The deals between four publishers, Apple and the European Commission over its e-book price-fixing probe could take “months” to become legally binding.
The EC revealed this week that Simon & Schuster, HarperCollins, Hachette Livre, Holtzbrinck and Apple had agreed to modify or terminate their agency agreements after an EC investigation came to the preliminary conclusion that they had “engaged in a concerted practice” to raise e-book prices or prevent the emergence of lower prices across Europe. The EC also found that the publishers had to pressure other major e-book retailers offering e-books to consumers in Europe to adopt the agency model.
The settlements now face a period of prolonged “market testing”, part of which is a month-long invitation for interested third parties to submit “reasoned” comments. The EC said that after this scrutiny it “may make them legally binding on the companies” unless there were substantial changes to the commitments, in which case a new market test will be launched.
But Vivienne Robinson, a lawyer specialising in competition law, said the EC could take “as long as nine months” to make these deals binding, a view backed by other sources. Robinson also questioned whether the settlements made it any clearer if the agency model was legal. “They appear to have answered one question, whether collusion took place, but not the second issue over the agency model,” she said.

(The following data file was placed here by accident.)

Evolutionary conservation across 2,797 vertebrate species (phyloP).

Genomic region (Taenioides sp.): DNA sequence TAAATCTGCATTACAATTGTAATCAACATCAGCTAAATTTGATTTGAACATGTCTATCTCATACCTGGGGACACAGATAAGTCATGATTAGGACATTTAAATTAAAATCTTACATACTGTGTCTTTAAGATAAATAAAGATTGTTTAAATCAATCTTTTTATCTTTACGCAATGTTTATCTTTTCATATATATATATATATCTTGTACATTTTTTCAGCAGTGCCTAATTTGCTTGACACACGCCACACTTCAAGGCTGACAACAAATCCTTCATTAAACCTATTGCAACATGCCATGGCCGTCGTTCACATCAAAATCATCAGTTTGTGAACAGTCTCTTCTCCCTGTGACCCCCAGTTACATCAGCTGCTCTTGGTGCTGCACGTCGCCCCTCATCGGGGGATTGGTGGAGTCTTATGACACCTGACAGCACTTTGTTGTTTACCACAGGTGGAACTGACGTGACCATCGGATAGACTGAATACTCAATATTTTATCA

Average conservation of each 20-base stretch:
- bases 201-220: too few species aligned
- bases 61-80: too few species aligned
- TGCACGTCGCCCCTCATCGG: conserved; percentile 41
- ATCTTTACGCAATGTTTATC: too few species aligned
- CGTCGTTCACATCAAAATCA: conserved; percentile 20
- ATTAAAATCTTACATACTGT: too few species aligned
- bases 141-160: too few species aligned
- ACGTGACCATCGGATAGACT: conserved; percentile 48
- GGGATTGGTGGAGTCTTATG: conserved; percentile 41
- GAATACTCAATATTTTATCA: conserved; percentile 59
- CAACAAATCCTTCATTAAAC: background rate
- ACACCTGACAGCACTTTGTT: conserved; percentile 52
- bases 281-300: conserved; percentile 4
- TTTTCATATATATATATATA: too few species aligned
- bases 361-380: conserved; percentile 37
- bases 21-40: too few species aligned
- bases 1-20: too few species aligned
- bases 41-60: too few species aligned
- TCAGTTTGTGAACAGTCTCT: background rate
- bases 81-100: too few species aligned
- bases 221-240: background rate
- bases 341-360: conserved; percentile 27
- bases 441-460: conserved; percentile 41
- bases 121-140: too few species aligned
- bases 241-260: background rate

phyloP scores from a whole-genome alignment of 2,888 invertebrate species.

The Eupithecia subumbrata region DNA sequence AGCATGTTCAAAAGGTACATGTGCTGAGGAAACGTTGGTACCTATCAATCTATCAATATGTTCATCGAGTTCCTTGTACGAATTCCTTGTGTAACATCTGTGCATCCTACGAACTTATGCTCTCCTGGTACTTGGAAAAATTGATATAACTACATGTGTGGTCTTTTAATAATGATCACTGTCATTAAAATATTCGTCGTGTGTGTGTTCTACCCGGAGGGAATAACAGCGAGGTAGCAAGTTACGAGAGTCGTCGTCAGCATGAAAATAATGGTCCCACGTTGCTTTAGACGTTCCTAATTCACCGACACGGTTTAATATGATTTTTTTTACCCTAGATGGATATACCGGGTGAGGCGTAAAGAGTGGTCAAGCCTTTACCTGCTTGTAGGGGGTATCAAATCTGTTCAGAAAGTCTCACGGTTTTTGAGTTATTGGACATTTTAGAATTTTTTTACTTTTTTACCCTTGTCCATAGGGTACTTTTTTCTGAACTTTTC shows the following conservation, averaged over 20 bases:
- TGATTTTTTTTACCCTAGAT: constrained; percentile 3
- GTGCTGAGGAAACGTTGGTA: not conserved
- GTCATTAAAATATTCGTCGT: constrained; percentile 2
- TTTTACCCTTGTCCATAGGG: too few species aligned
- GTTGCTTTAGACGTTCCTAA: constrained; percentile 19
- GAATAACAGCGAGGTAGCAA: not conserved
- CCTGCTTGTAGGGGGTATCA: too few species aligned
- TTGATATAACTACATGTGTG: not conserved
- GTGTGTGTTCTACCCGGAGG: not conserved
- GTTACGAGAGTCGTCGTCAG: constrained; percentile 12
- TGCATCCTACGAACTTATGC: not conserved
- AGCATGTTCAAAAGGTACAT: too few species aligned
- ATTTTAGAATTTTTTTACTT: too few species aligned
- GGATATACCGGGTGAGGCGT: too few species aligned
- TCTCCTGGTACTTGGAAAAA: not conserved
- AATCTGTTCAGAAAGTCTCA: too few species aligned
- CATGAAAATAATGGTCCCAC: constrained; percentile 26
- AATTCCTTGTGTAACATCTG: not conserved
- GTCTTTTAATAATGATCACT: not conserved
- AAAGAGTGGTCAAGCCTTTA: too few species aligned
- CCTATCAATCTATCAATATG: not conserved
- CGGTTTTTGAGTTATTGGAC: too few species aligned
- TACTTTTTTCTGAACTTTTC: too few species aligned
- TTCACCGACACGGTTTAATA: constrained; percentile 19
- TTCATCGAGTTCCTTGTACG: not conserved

Robinson said the agreements simply “delayed for two years” implementation of full-agency, without clarifying if agency was against competition law, and warned that this could leave the publishers open to further legal challenges from the likes of Amazon.
The four publishers and Apple contested the EC’s findings but agreed to the settlements in order to conclude the investigation quickly and without additional cost. The publishers and Apple have agreed for two years not to “restrict, limit or impede” retailers from reducing the price of e-books or offering discounts.
They have also agreed not to enter into any e-book agreement that contains a most favoured nation (MFN) clause for five years. Apple must also end its agency deal with Penguin, even though Penguin has not agreed to settle and remains under investigation by the EC.
The EC's press office did not respond to requests for comment.